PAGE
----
Jiu-Jitsu Letter

Weak and Dumb

“Just do what you’re told.”1

The weak student has no choice. He has to rely on proper technique and timing. He’ll fail a lot at first, but these failures are required to reach mastery.

The strong student has strength. The strong beginner will rely on strength to get out of bad positions or to force submissions. Over the first six months, he’ll have failed (practiced) proper technique much less often than the weak beginner.

The “dumb” student doesn’t question. He just does as he’s told. And he figures it out.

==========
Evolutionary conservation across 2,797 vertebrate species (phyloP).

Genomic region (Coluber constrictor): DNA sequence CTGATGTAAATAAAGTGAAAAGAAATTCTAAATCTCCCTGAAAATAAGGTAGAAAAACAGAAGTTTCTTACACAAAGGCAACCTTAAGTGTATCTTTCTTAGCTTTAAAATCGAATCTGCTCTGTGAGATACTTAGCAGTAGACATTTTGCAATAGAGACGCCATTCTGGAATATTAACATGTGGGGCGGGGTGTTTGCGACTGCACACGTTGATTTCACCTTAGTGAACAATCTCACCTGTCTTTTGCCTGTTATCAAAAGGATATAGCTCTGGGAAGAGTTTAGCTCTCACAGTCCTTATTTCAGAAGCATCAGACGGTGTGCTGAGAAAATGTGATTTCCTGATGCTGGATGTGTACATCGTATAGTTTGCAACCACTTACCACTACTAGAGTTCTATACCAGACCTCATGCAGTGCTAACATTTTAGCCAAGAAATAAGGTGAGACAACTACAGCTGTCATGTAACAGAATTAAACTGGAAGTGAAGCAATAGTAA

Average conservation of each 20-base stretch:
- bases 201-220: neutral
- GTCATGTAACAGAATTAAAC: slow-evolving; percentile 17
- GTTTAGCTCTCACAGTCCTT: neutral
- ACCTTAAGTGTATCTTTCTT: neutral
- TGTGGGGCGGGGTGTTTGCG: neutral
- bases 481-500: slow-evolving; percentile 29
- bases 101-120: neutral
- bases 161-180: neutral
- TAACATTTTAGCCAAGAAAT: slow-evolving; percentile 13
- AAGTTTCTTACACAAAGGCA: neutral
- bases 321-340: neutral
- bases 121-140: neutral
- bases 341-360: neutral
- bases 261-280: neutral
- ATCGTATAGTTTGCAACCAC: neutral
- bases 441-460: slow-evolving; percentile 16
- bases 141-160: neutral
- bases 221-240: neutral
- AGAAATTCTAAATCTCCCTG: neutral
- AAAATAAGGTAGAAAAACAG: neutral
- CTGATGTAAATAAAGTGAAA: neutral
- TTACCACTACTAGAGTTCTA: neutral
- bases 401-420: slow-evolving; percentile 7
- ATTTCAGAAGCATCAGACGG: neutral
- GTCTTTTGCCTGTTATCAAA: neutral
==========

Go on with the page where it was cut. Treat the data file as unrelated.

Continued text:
The smart student questions the move and he maybe also doubts the instructor.2 He spends too much time thinking and not enough getting the reps in.

We encourage questions. We want students to understand the “why” as well as the “how.” That’s the way to principle-based learning. But in the beginning, it’s helpful to just do as you’re told.

There’s no secret. You won’t find the shortcut.

(Strength and intelligence help a lot later, so don’t stay weak and dumb forever.)

  1. That’s how Alex Stuart answered when I asked him what the secret to improving was during our first lesson. He earned his black belt at the Gracie Academy after less than six years of training. ↩︎

  2. “Question authority” is a good rule to keep, but if you’re at a school where you have doubts about your teacher, train elsewhere. ↩︎

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